And honestly, this is a big one for lots of people. There are plenty of folks in the recovery community with years of sobriety under their belt who refuse to label themselves an alcoholic.
To this day, I feel weird saying it and don’t quite know where I land with it.
BUT, that’s not what this is about.
I didn’t want the label because I didn’t want the problem. And that’s the difference.
It was just another layer of denial and refusing to take my drinking seriously. So I got to deflect those feelings onto the word alcoholic. Even saying it would make me angry. Like it was a hot stove I kept accidentally touching.
Rejecting that word led to me rejecting the kind of help I needed, which lead to a whole lot of me going nowhere.
And because of that, the cycle continued.
6. I didn’t do the work.
I think we all know by now that sobriety is much more complicated than not drinking. Even if your willpower is substantial and you manage to make it a few months (which I’d done in the past), it’s not enough.
You have to do the work of healing whatever damage drives your drinking.
Whether it’s Step Work, therapy, or another recovery program, if you don’t take extra steps to work on the core stuff, your sobriety remains at risk.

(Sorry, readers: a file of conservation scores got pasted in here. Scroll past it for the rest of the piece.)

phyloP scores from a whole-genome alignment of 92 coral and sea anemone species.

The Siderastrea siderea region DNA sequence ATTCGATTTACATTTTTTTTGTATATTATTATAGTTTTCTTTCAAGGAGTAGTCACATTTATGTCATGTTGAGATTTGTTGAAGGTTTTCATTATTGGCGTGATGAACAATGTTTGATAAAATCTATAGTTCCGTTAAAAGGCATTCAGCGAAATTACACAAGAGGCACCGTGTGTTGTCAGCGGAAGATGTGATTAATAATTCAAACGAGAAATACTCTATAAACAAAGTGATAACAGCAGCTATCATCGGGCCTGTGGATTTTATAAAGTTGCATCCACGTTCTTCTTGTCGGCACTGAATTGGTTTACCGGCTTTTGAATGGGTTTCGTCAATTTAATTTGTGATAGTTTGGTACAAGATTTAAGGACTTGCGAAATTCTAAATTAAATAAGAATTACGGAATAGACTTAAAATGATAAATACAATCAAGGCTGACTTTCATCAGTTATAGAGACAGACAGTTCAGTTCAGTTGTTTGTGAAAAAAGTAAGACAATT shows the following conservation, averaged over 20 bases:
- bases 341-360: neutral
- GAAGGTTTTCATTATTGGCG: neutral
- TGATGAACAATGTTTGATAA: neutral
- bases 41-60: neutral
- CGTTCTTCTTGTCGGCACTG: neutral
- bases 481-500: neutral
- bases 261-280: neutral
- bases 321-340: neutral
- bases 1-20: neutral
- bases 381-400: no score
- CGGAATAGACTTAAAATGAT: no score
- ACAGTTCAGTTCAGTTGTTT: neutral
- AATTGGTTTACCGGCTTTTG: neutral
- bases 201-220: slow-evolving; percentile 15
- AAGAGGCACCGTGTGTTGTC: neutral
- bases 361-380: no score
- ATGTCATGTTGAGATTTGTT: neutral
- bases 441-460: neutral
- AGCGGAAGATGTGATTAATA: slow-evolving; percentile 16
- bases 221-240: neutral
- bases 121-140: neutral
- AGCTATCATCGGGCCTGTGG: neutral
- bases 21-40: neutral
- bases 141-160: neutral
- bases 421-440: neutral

I didn’t do any of those things.
So towards the end when I managed to put together two and three-month stretches of sobriety, I’d always screw up and drink again.
I believe that doing the work is directly tied to commitment. It’s the same with anything that’s hard to do, like getting in shape or eating better.
The more committed you are, the more work you put in, the stronger the likelihood you stay sober (or fit) for good. The opposite is also true.
I had to care about my sobriety more than I cared about my own ego or feelings. To not get all worked up about words like “alcoholic” and find some humility, shut up, and listen to people who were healthier and wiser.
7. I was paralyzed by fear.
Sobriety meant I couldn’t drink again…ever? You’re probably nodding your head right now because you’ve had that conversation with yourself, too.
The idea of never, ever drinking again scared the shit out of me. Which, ironically, made me want to drink even more.
And because of everything in numbers one through six, I was ill-equipped to handle it. Everyone goes through this. It’s why they tell you just don’t drink today.
One day at a time.
It’s sage advice. The problem is it’s really hard to take it without proper support systems in place. I didn’t have any because I was too busy not accepting help and half-way trying to get sober.
It’s overwhelming to do this stuff on your own!
The great news, however, is that YOU DON’T HAVE TO!
8. I left my life empty.
I was a defeatist. I truly believed there was no hope for me and that I was somehow special. Sure, other people could quit drinking and turn their lives around, but they didn’t know what it was like to be me.